fieldwork cited here came from a period spent working as an anthropologist for a United Nations East Africa regional office from 2012 to 2015, based in Nairobi with lots of travel to ‘the field’. While the examples reflect a particular set of sociopolitical
Calls for Local Agency and Good Fieldwork in Development Encounters
English abstract: This article traces the evolution of regional integration in East Africa, discussing its nature, scope, triumphs, and challenges. It reviews the Protocol on the Establishment of the East African Community Common Market (PEEACCM), which develops aspects of free movement policy that were implicit in earlier editions of the EAC regional integration. The article then addresses the several challenges that exist to free movement in the EAC as it endeavors to usher in the larger Southern and East Africa COMESA–EAC–SADC Tripartite Agreement and even wider continental-level coordination. It concludes that a managed migration policy rather than free movement might be more appropriate.
Spanish abstract: Este artículo traza la evolución de la integración regional en África del Este, discutiendo su naturaleza, alcances, triunfos y desafíos. Se revisa el Protocolo para el Establecimiento del Mercado Común de la Comunidad de África del Este (conocido como Protocolo de Mercado Común), el cuál desarrolla aspectos de la política de libre circulación que estaban implícitas en las previas ediciones sucesivas a la integración regional en la Comunidad de África del Este (CAE). Posteriormente, el artículo aborda los diversos desafíos que existen para la libre circulación en la CAE en contraste con los esfuerzos de la misma CAE por ser la vanguardia en el amplio Acuerdo Tripartita COMESA-CAE-SADC, que abarca países del sur y del este de África, y en la coordinación a nivel continental aún más amplia. El autor llega a la conclusión de que una política de gestión de la migración en lugar de libre circulación podría ser más apropiada.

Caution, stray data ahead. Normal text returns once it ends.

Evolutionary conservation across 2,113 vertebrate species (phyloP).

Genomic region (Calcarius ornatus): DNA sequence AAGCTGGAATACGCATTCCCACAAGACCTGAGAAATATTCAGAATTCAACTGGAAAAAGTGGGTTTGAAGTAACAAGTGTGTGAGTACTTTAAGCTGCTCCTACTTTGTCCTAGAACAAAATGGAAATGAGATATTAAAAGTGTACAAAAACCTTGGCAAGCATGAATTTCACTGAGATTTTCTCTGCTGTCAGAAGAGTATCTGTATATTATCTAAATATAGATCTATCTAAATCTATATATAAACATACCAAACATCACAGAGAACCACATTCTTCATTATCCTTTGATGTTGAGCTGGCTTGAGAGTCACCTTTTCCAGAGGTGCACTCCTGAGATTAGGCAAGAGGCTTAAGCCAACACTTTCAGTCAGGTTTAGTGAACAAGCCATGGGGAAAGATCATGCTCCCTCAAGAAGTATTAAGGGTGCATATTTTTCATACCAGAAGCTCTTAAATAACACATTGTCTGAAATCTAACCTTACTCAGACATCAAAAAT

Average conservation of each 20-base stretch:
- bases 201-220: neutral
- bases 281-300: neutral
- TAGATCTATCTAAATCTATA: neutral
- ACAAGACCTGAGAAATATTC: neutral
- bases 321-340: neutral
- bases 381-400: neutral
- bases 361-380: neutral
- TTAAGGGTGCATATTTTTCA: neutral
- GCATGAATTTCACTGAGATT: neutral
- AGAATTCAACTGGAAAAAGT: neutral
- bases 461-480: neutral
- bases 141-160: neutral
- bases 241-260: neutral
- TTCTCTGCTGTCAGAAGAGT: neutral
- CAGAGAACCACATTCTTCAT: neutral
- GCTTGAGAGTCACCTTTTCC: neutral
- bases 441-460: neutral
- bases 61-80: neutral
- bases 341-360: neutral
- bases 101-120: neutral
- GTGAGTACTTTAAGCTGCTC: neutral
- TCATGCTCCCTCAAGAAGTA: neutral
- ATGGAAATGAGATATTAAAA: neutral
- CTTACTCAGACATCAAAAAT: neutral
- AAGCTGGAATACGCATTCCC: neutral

French abstract: Cet article retrace l'évolution de l'intégration régionale en Afrique de l'Est (AE), en discutant de sa nature, de sa portée, des succès et des défis qui se posent à elle. Il examine le Protocole portant sur la création du Marché commun d'Afrique orientale communautaire (PEACCM en anglais), qui développe des aspects de la politique de libre circulation qui étaient implicites dans les éditions précédentes des accords d'intégration de l'AE. L'article aborde ensuite les nombreux défis qui se posent à la libre circulation dans la CAE, comment les CAE s'efforcent également d'inaugurer la plus grande Afrique australe et orientale de l'Accord tripartite COMESA-EAC-SADC et de la coordination encore plus large au niveau continental. Il conclut qu'une politique de gestion des migrations pourrait être plus appropriée que la libre circulation.
Spatial Tropes in the Kinship Narratives of an Extended Family Network in Oman
This study calls for a reintegration of space and relatedness in anthropological theories of social formation. It is based on the examination of spatial tropes in the kinship narratives and discursive practices of an extended Swahili-speaking family network historically located between Oman and coastal East Africa.
African Megaprojects at a Situated Scale
Serena Stein and Marc Kalina
megaprojects, development corridors predate scholarly attempts to describe them, and the corridor form emerging in Southern and East Africa today should be seen within a longer genealogy of spatial development. A reading of historical and geographical
This article responds to Michael Herzfeld's call for anthropologists to develop a new form of 'reflexive comparison' by imaginatively casting the peoples of the African Great Lakes as part of Melanesia. Specifically, it explores how notions of personhood and sociality in this African setting might be understood through interpretative approaches developed in the New Melanesian Ethnography of the 1970s and 1980s. It finds that this sort of thought experiment yields key insights by focusing analytical attention upon concepts of shared vital substances, upon practices intended to control the flow of these substances, and upon the agency of non-human actors (especially cattle) in shaping these processes. An examination of these features suggests new perspectives on a range of ethnographic 'problems', from condom use to Rwanda's ubuhake cattle exchange.